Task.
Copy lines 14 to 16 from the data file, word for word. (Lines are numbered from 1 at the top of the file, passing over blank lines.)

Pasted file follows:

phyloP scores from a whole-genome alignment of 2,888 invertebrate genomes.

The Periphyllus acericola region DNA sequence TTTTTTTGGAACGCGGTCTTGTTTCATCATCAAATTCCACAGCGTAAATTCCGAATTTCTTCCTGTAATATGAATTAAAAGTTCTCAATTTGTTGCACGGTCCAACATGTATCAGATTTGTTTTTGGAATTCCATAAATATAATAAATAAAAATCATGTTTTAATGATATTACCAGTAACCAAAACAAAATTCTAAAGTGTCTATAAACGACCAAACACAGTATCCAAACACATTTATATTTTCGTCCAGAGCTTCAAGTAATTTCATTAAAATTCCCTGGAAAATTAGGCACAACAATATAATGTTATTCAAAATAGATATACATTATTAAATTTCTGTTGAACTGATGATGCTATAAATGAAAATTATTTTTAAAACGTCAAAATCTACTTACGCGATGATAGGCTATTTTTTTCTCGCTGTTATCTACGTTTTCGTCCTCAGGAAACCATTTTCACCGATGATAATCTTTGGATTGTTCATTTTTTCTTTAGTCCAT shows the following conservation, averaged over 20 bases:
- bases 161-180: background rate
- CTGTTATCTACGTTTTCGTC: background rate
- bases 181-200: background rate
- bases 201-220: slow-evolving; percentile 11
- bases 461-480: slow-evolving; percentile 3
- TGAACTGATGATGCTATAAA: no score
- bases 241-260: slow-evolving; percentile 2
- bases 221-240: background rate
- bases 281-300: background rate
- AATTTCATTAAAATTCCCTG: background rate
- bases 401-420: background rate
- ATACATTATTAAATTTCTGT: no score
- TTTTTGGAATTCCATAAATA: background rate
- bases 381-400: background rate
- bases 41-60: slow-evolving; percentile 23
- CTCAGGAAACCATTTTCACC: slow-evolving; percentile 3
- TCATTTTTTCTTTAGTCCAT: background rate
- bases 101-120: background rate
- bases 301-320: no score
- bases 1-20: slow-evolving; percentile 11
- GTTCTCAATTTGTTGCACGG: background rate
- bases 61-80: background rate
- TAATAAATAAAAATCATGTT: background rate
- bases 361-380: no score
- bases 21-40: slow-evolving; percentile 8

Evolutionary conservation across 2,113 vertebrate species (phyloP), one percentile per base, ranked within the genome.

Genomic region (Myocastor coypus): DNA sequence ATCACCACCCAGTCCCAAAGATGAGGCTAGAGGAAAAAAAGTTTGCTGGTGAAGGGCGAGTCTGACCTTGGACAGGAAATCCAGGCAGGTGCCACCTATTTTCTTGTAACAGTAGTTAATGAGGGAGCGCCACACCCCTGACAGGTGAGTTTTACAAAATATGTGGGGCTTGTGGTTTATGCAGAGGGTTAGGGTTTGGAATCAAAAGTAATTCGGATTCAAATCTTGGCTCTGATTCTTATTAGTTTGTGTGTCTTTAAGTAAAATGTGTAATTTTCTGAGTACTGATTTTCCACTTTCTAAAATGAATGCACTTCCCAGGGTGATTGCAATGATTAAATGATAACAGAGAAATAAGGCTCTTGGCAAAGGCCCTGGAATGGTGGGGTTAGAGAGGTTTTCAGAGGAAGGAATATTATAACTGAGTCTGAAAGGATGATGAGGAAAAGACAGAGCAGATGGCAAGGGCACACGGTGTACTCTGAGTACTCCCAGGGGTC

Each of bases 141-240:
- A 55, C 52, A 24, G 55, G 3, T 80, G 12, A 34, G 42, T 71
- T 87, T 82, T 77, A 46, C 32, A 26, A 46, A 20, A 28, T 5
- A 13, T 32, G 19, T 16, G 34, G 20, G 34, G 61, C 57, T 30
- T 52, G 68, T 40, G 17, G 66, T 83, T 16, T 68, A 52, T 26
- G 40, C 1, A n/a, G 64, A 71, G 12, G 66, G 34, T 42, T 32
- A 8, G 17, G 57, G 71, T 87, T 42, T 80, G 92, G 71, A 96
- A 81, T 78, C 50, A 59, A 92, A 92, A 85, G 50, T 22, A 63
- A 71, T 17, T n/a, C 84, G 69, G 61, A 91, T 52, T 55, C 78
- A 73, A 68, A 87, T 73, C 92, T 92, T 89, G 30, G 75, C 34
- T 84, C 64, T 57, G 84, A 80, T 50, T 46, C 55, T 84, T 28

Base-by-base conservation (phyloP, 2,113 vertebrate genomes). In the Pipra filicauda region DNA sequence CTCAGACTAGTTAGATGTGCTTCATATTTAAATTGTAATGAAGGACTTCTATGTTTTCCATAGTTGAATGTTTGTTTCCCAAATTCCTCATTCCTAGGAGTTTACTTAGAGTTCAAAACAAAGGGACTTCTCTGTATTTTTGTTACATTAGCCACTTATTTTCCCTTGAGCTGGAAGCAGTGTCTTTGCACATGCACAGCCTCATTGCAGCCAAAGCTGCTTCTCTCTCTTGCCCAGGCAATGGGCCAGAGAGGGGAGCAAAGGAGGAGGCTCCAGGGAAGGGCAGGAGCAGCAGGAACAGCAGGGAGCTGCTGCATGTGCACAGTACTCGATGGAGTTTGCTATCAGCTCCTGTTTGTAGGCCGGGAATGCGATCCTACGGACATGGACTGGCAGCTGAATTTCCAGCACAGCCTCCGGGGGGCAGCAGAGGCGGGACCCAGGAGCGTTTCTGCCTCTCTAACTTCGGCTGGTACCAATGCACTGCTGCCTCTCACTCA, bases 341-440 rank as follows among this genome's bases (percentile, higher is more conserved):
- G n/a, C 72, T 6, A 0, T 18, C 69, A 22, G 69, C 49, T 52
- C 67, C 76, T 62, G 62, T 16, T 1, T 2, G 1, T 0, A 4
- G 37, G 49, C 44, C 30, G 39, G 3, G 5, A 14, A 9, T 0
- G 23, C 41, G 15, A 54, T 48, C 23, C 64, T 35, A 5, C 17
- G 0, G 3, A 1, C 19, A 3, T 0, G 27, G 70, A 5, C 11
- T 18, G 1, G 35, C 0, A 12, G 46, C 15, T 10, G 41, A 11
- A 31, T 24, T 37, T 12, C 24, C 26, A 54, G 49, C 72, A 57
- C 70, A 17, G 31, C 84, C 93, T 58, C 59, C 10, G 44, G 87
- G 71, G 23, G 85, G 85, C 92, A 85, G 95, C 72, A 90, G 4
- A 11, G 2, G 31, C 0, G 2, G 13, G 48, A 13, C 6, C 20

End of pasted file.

- ATACATTATTAAATTTCTGT: no score
- TTTTTGGAATTCCATAAATA: background rate
- bases 381-400: background rate